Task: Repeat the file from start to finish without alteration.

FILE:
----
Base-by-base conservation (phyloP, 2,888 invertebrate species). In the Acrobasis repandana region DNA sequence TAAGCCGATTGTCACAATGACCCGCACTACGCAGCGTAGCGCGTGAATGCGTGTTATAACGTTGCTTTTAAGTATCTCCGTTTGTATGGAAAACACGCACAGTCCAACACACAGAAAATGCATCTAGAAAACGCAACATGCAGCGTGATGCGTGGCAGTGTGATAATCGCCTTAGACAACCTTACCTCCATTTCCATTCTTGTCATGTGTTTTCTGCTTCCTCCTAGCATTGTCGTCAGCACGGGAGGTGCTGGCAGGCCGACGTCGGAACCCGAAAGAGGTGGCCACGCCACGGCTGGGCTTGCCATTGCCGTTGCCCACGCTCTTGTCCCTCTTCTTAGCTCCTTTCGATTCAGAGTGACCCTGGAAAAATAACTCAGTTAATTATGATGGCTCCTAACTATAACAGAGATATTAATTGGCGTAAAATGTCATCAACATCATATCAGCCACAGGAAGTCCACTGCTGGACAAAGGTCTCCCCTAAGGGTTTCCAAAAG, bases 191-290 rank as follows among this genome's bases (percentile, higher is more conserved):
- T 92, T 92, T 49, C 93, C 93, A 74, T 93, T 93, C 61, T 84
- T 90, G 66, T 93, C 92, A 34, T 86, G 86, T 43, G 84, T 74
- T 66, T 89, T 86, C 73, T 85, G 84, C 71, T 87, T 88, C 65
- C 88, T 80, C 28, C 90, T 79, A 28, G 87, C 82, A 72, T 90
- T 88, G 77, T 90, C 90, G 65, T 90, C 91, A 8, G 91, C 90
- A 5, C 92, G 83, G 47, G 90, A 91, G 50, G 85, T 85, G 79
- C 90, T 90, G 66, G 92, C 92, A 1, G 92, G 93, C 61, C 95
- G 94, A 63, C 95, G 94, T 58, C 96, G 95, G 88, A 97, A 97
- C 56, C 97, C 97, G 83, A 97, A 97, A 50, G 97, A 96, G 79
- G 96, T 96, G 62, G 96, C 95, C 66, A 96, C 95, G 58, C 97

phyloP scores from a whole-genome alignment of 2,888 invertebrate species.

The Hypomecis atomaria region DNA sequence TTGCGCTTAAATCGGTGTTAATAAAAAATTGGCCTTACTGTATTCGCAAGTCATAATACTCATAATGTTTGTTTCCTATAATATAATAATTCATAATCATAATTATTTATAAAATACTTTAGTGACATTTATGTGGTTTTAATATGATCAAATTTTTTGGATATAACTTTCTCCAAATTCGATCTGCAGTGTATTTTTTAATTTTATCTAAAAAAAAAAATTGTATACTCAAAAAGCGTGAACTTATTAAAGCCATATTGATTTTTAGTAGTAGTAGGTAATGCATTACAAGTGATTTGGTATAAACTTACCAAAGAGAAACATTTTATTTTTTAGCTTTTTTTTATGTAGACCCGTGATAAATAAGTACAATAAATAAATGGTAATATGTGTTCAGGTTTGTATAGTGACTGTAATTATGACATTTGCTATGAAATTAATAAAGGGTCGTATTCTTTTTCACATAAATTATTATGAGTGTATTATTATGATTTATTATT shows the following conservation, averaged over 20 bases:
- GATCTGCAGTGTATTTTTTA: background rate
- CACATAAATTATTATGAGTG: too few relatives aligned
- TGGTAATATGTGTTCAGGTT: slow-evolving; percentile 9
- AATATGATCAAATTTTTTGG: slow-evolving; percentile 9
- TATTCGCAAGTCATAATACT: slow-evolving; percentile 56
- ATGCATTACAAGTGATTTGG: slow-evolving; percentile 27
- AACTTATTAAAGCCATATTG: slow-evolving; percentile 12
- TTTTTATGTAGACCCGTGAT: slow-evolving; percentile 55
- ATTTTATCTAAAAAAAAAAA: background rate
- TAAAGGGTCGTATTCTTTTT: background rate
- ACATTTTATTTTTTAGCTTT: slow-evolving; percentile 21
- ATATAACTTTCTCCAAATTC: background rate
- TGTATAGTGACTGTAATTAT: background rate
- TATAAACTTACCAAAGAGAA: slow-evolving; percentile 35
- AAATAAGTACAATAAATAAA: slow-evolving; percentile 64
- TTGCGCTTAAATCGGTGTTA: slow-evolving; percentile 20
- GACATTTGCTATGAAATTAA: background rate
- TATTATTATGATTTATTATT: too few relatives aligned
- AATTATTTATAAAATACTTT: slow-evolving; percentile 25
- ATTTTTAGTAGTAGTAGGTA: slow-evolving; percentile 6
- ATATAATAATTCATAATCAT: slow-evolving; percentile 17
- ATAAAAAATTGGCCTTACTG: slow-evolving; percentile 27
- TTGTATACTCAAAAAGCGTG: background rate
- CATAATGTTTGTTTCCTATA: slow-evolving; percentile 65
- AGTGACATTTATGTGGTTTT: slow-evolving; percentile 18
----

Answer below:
Base-by-base conservation (phyloP, 2,888 invertebrate species). In the Acrobasis repandana region DNA sequence TAAGCCGATTGTCACAATGACCCGCACTACGCAGCGTAGCGCGTGAATGCGTGTTATAACGTTGCTTTTAAGTATCTCCGTTTGTATGGAAAACACGCACAGTCCAACACACAGAAAATGCATCTAGAAAACGCAACATGCAGCGTGATGCGTGGCAGTGTGATAATCGCCTTAGACAACCTTACCTCCATTTCCATTCTTGTCATGTGTTTTCTGCTTCCTCCTAGCATTGTCGTCAGCACGGGAGGTGCTGGCAGGCCGACGTCGGAACCCGAAAGAGGTGGCCACGCCACGGCTGGGCTTGCCATTGCCGTTGCCCACGCTCTTGTCCCTCTTCTTAGCTCCTTTCGATTCAGAGTGACCCTGGAAAAATAACTCAGTTAATTATGATGGCTCCTAACTATAACAGAGATATTAATTGGCGTAAAATGTCATCAACATCATATCAGCCACAGGAAGTCCACTGCTGGACAAAGGTCTCCCCTAAGGGTTTCCAAAAG, bases 191-290 rank as follows among this genome's bases (percentile, higher is more conserved):
- T 92, T 92, T 49, C 93, C 93, A 74, T 93, T 93, C 61, T 84
- T 90, G 66, T 93, C 92, A 34, T 86, G 86, T 43, G 84, T 74
- T 66, T 89, T 86, C 73, T 85, G 84, C 71, T 87, T 88, C 65
- C 88, T 80, C 28, C 90, T 79, A 28, G 87, C 82, A 72, T 90
- T 88, G 77, T 90, C 90, G 65, T 90, C 91, A 8, G 91, C 90
- A 5, C 92, G 83, G 47, G 90, A 91, G 50, G 85, T 85, G 79
- C 90, T 90, G 66, G 92, C 92, A 1, G 92, G 93, C 61, C 95
- G 94, A 63, C 95, G 94, T 58, C 96, G 95, G 88, A 97, A 97
- C 56, C 97, C 97, G 83, A 97, A 97, A 50, G 97, A 96, G 79
- G 96, T 96, G 62, G 96, C 95, C 66, A 96, C 95, G 58, C 97

phyloP scores from a whole-genome alignment of 2,888 invertebrate species.

The Hypomecis atomaria region DNA sequence TTGCGCTTAAATCGGTGTTAATAAAAAATTGGCCTTACTGTATTCGCAAGTCATAATACTCATAATGTTTGTTTCCTATAATATAATAATTCATAATCATAATTATTTATAAAATACTTTAGTGACATTTATGTGGTTTTAATATGATCAAATTTTTTGGATATAACTTTCTCCAAATTCGATCTGCAGTGTATTTTTTAATTTTATCTAAAAAAAAAAATTGTATACTCAAAAAGCGTGAACTTATTAAAGCCATATTGATTTTTAGTAGTAGTAGGTAATGCATTACAAGTGATTTGGTATAAACTTACCAAAGAGAAACATTTTATTTTTTAGCTTTTTTTTATGTAGACCCGTGATAAATAAGTACAATAAATAAATGGTAATATGTGTTCAGGTTTGTATAGTGACTGTAATTATGACATTTGCTATGAAATTAATAAAGGGTCGTATTCTTTTTCACATAAATTATTATGAGTGTATTATTATGATTTATTATT shows the following conservation, averaged over 20 bases:
- GATCTGCAGTGTATTTTTTA: background rate
- CACATAAATTATTATGAGTG: too few relatives aligned
- TGGTAATATGTGTTCAGGTT: slow-evolving; percentile 9
- AATATGATCAAATTTTTTGG: slow-evolving; percentile 9
- TATTCGCAAGTCATAATACT: slow-evolving; percentile 56
- ATGCATTACAAGTGATTTGG: slow-evolving; percentile 27
- AACTTATTAAAGCCATATTG: slow-evolving; percentile 12
- TTTTTATGTAGACCCGTGAT: slow-evolving; percentile 55
- ATTTTATCTAAAAAAAAAAA: background rate
- TAAAGGGTCGTATTCTTTTT: background rate
- ACATTTTATTTTTTAGCTTT: slow-evolving; percentile 21
- ATATAACTTTCTCCAAATTC: background rate
- TGTATAGTGACTGTAATTAT: background rate
- TATAAACTTACCAAAGAGAA: slow-evolving; percentile 35
- AAATAAGTACAATAAATAAA: slow-evolving; percentile 64
- TTGCGCTTAAATCGGTGTTA: slow-evolving; percentile 20
- GACATTTGCTATGAAATTAA: background rate
- TATTATTATGATTTATTATT: too few relatives aligned
- AATTATTTATAAAATACTTT: slow-evolving; percentile 25
- ATTTTTAGTAGTAGTAGGTA: slow-evolving; percentile 6
- ATATAATAATTCATAATCAT: slow-evolving; percentile 17
- ATAAAAAATTGGCCTTACTG: slow-evolving; percentile 27
- TTGTATACTCAAAAAGCGTG: background rate
- CATAATGTTTGTTTCCTATA: slow-evolving; percentile 65
- AGTGACATTTATGTGGTTTT: slow-evolving; percentile 18